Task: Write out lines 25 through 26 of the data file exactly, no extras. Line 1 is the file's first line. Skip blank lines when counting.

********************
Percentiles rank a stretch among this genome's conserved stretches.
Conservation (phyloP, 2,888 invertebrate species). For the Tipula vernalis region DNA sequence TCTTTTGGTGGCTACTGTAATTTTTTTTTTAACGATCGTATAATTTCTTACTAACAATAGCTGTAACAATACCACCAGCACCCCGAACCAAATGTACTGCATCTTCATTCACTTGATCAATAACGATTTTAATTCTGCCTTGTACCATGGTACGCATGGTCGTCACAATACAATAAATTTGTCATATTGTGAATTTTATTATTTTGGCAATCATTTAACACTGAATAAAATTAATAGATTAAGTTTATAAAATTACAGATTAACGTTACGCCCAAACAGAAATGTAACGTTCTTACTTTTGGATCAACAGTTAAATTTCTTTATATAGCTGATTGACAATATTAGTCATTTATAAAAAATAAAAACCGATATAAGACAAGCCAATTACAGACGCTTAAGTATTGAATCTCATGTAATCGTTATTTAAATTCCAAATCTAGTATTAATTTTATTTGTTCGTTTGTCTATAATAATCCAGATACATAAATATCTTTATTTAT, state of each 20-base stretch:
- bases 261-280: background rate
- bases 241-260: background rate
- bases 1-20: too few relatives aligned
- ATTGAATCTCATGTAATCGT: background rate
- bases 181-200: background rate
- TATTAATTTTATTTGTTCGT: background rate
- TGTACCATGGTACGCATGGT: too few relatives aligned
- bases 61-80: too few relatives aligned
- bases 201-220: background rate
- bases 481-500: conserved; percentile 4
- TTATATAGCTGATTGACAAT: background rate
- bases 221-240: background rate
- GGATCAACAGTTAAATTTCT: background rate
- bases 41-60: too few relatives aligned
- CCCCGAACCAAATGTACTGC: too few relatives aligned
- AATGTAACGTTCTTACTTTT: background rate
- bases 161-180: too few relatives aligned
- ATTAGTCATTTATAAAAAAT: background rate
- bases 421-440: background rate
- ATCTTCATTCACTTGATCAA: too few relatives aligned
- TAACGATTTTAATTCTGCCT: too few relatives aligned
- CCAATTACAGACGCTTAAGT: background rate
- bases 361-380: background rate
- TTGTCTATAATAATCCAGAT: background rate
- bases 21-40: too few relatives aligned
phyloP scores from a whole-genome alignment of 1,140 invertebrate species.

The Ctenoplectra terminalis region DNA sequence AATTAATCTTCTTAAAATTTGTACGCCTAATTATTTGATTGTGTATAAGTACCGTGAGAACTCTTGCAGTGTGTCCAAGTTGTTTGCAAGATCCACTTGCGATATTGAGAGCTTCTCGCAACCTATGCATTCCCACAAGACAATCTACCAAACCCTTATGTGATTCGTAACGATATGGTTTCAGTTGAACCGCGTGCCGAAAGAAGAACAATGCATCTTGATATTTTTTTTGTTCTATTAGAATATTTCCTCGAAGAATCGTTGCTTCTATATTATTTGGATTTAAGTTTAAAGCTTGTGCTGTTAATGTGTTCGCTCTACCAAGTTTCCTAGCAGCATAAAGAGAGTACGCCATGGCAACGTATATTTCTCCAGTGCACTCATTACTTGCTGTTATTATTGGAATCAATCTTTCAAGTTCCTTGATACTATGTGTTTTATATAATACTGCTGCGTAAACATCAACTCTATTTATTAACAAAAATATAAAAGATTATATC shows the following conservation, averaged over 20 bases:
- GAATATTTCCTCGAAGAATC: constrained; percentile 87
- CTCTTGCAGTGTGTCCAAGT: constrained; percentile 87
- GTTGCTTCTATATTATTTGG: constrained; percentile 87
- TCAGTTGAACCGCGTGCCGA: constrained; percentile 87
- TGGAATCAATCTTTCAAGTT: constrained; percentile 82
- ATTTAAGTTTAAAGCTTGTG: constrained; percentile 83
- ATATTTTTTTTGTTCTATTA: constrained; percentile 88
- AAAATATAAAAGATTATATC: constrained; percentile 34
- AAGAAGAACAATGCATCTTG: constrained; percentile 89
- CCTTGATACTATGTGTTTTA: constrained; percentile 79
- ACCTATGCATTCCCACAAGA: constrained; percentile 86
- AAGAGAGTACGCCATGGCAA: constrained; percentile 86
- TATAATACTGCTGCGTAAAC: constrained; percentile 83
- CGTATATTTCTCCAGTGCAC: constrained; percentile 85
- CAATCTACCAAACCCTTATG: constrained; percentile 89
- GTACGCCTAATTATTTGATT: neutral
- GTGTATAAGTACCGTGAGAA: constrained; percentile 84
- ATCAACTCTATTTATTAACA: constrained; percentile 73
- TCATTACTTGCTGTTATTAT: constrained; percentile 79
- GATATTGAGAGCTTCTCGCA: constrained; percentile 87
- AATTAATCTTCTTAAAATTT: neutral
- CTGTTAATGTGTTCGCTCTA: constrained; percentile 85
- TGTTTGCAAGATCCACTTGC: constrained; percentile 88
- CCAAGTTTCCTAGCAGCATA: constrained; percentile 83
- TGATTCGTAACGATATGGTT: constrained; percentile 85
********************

- bases 361-380: background rate
- TTGTCTATAATAATCCAGAT: background rate